Who knows whom else I may find myself grateful for during the rest of this trip? I’m actually finding myself shifting the mindset from getting away, to looking up folks to drop in on. I’m even seeing the folks that work at the State and Provincial Park campgrounds as people I’ve depended on, rather than people simply carrying out their duties.
I’m made to think about my ramblings about the disciples going out depending on the hospitality of others – about them providing a means for others to serve, to take part in the Kingdom of God. Take nothing but the clothes on your back.

Last year’s trip was for the most part, about the riding. Riding through gorgeous, exotic landscapes, and American, or even pre-american subcultures. I saw some very cool places, but they were usually on my way, and considered part of the ride. The destinations weren’t destinations at all, but merely randomly chosen places to stop and rest that represented roughly, about as far as a guy can comfortably ride on a good day. I had lots of good days. And when I didn’t, I could always pull up short, because the destinations weren’t the point in any way other than it represented a bar line in a measured distance that told me I was headed toward home and that I would get there when I was supposed to be there. In that way, if I fell short on a given day, I would have to make it up, because the final resting place WAS important, but the points along the way were simply to be enjoyed for what they were. After falling behind, I didn’t have to make up the distance all in one day, I could spread it out over several, thereby, proving that no point of destination was anymore important than the one I’d fell short of.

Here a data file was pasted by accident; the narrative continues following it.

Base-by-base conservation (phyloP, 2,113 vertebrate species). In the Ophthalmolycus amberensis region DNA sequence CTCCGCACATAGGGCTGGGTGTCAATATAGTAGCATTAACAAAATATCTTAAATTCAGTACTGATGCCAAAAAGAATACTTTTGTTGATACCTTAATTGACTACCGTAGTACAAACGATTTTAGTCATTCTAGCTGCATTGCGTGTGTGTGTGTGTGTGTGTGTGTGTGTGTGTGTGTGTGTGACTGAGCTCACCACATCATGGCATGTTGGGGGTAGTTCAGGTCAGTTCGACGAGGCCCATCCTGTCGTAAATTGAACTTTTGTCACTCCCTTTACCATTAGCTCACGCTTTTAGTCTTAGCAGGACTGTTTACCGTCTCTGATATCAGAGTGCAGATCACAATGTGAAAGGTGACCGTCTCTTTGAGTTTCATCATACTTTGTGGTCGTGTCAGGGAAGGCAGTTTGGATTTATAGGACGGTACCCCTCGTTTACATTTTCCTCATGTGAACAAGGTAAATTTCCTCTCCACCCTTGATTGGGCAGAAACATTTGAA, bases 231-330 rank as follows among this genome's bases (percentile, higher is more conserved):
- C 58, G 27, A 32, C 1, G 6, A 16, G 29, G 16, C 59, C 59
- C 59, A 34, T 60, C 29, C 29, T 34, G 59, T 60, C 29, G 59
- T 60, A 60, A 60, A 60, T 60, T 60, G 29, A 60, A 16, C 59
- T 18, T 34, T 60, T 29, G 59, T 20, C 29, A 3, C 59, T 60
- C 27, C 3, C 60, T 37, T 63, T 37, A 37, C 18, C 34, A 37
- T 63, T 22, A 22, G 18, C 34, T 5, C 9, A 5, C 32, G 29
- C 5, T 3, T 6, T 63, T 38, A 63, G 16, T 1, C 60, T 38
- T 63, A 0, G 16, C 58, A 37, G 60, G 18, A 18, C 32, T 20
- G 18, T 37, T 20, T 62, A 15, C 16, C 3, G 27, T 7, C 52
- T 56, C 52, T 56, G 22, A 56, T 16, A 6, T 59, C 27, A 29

This year, the biggest part of my trip has been about making pre-chosen destinations where I can get warm and dry. And often, these destinations represent people who have offered to take care of me, dry my clothes and provide a warm shower and a bed. The soaked, cold riding has served to get me there, and has been what I’ve had to recover from. Quite the opposite experience, this ride. A complete shift of focus. Honestly, it’s a challenge to my personality – a short in my wiring. A guy can ride off on his own, all confident and brave, but he can never survive alone. Even if he doesn’t realize his company.
And the angels attended him.